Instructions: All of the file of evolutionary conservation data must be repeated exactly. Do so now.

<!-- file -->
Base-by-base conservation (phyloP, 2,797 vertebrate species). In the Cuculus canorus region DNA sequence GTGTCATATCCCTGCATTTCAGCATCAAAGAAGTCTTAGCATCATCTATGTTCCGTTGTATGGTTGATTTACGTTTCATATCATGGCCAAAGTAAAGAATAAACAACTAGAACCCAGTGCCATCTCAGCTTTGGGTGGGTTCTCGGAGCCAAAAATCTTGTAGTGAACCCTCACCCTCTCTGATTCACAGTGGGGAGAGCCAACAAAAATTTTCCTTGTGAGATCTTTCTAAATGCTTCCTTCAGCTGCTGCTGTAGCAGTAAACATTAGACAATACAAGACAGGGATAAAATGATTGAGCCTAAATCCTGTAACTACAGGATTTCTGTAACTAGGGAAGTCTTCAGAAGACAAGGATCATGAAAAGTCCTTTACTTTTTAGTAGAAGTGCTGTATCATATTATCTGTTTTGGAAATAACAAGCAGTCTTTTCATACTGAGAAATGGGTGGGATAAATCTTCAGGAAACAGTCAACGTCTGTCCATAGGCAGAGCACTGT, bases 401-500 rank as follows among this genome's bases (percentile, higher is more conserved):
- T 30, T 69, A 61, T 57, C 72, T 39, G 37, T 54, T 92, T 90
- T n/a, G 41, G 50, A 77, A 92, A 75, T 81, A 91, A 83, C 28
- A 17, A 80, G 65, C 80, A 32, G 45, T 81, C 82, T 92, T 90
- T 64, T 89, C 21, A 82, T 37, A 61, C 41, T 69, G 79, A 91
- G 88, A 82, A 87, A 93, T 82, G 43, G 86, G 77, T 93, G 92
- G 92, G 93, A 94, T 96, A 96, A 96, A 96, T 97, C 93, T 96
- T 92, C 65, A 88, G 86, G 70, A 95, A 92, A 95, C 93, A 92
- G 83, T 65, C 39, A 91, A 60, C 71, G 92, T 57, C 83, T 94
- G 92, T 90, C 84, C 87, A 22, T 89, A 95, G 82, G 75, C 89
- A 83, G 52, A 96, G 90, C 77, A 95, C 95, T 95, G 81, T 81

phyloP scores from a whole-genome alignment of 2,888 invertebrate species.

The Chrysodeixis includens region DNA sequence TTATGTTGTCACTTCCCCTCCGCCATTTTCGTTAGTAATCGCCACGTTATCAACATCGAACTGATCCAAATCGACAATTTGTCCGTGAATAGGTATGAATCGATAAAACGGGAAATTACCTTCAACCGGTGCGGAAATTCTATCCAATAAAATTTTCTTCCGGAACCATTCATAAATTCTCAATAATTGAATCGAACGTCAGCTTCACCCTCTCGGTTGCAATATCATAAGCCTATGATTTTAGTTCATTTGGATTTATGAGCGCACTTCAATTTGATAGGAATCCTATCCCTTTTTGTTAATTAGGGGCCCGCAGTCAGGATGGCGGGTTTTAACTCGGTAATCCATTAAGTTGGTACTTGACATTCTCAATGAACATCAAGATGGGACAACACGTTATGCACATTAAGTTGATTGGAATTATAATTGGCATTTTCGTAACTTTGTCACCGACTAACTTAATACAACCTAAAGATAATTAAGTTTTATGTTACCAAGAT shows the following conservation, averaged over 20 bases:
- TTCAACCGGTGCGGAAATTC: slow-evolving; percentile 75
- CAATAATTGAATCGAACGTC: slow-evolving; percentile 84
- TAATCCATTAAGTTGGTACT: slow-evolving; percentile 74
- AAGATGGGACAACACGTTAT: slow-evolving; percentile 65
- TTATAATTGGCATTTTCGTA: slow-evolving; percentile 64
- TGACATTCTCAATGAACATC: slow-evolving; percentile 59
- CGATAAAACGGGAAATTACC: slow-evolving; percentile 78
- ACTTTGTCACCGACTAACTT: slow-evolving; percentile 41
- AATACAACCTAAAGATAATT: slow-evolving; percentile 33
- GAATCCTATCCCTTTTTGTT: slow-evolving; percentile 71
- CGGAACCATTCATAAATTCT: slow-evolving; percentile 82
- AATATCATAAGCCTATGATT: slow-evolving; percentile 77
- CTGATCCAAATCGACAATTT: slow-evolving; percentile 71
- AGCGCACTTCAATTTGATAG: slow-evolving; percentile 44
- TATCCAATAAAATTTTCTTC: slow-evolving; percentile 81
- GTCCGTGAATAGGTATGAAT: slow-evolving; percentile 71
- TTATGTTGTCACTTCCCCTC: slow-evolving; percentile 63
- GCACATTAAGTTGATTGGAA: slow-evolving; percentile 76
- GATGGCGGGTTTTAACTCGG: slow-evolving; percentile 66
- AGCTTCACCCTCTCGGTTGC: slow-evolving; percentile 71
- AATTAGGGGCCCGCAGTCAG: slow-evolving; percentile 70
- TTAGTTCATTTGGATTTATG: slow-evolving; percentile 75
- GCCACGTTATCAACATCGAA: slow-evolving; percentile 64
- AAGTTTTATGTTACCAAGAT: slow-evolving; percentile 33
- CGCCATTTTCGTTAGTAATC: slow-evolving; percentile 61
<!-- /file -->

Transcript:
Base-by-base conservation (phyloP, 2,797 vertebrate species). In the Cuculus canorus region DNA sequence GTGTCATATCCCTGCATTTCAGCATCAAAGAAGTCTTAGCATCATCTATGTTCCGTTGTATGGTTGATTTACGTTTCATATCATGGCCAAAGTAAAGAATAAACAACTAGAACCCAGTGCCATCTCAGCTTTGGGTGGGTTCTCGGAGCCAAAAATCTTGTAGTGAACCCTCACCCTCTCTGATTCACAGTGGGGAGAGCCAACAAAAATTTTCCTTGTGAGATCTTTCTAAATGCTTCCTTCAGCTGCTGCTGTAGCAGTAAACATTAGACAATACAAGACAGGGATAAAATGATTGAGCCTAAATCCTGTAACTACAGGATTTCTGTAACTAGGGAAGTCTTCAGAAGACAAGGATCATGAAAAGTCCTTTACTTTTTAGTAGAAGTGCTGTATCATATTATCTGTTTTGGAAATAACAAGCAGTCTTTTCATACTGAGAAATGGGTGGGATAAATCTTCAGGAAACAGTCAACGTCTGTCCATAGGCAGAGCACTGT, bases 401-500 rank as follows among this genome's bases (percentile, higher is more conserved):
- T 30, T 69, A 61, T 57, C 72, T 39, G 37, T 54, T 92, T 90
- T n/a, G 41, G 50, A 77, A 92, A 75, T 81, A 91, A 83, C 28
- A 17, A 80, G 65, C 80, A 32, G 45, T 81, C 82, T 92, T 90
- T 64, T 89, C 21, A 82, T 37, A 61, C 41, T 69, G 79, A 91
- G 88, A 82, A 87, A 93, T 82, G 43, G 86, G 77, T 93, G 92
- G 92, G 93, A 94, T 96, A 96, A 96, A 96, T 97, C 93, T 96
- T 92, C 65, A 88, G 86, G 70, A 95, A 92, A 95, C 93, A 92
- G 83, T 65, C 39, A 91, A 60, C 71, G 92, T 57, C 83, T 94
- G 92, T 90, C 84, C 87, A 22, T 89, A 95, G 82, G 75, C 89
- A 83, G 52, A 96, G 90, C 77, A 95, C 95, T 95, G 81, T 81

phyloP scores from a whole-genome alignment of 2,888 invertebrate species.

The Chrysodeixis includens region DNA sequence TTATGTTGTCACTTCCCCTCCGCCATTTTCGTTAGTAATCGCCACGTTATCAACATCGAACTGATCCAAATCGACAATTTGTCCGTGAATAGGTATGAATCGATAAAACGGGAAATTACCTTCAACCGGTGCGGAAATTCTATCCAATAAAATTTTCTTCCGGAACCATTCATAAATTCTCAATAATTGAATCGAACGTCAGCTTCACCCTCTCGGTTGCAATATCATAAGCCTATGATTTTAGTTCATTTGGATTTATGAGCGCACTTCAATTTGATAGGAATCCTATCCCTTTTTGTTAATTAGGGGCCCGCAGTCAGGATGGCGGGTTTTAACTCGGTAATCCATTAAGTTGGTACTTGACATTCTCAATGAACATCAAGATGGGACAACACGTTATGCACATTAAGTTGATTGGAATTATAATTGGCATTTTCGTAACTTTGTCACCGACTAACTTAATACAACCTAAAGATAATTAAGTTTTATGTTACCAAGAT shows the following conservation, averaged over 20 bases:
- TTCAACCGGTGCGGAAATTC: slow-evolving; percentile 75
- CAATAATTGAATCGAACGTC: slow-evolving; percentile 84
- TAATCCATTAAGTTGGTACT: slow-evolving; percentile 74
- AAGATGGGACAACACGTTAT: slow-evolving; percentile 65
- TTATAATTGGCATTTTCGTA: slow-evolving; percentile 64
- TGACATTCTCAATGAACATC: slow-evolving; percentile 59
- CGATAAAACGGGAAATTACC: slow-evolving; percentile 78
- ACTTTGTCACCGACTAACTT: slow-evolving; percentile 41
- AATACAACCTAAAGATAATT: slow-evolving; percentile 33
- GAATCCTATCCCTTTTTGTT: slow-evolving; percentile 71
- CGGAACCATTCATAAATTCT: slow-evolving; percentile 82
- AATATCATAAGCCTATGATT: slow-evolving; percentile 77
- CTGATCCAAATCGACAATTT: slow-evolving; percentile 71
- AGCGCACTTCAATTTGATAG: slow-evolving; percentile 44
- TATCCAATAAAATTTTCTTC: slow-evolving; percentile 81
- GTCCGTGAATAGGTATGAAT: slow-evolving; percentile 71
- TTATGTTGTCACTTCCCCTC: slow-evolving; percentile 63
- GCACATTAAGTTGATTGGAA: slow-evolving; percentile 76
- GATGGCGGGTTTTAACTCGG: slow-evolving; percentile 66
- AGCTTCACCCTCTCGGTTGC: slow-evolving; percentile 71
- AATTAGGGGCCCGCAGTCAG: slow-evolving; percentile 70
- TTAGTTCATTTGGATTTATG: slow-evolving; percentile 75
- GCCACGTTATCAACATCGAA: slow-evolving; percentile 64
- AAGTTTTATGTTACCAAGAT: slow-evolving; percentile 33
- CGCCATTTTCGTTAGTAATC: slow-evolving; percentile 61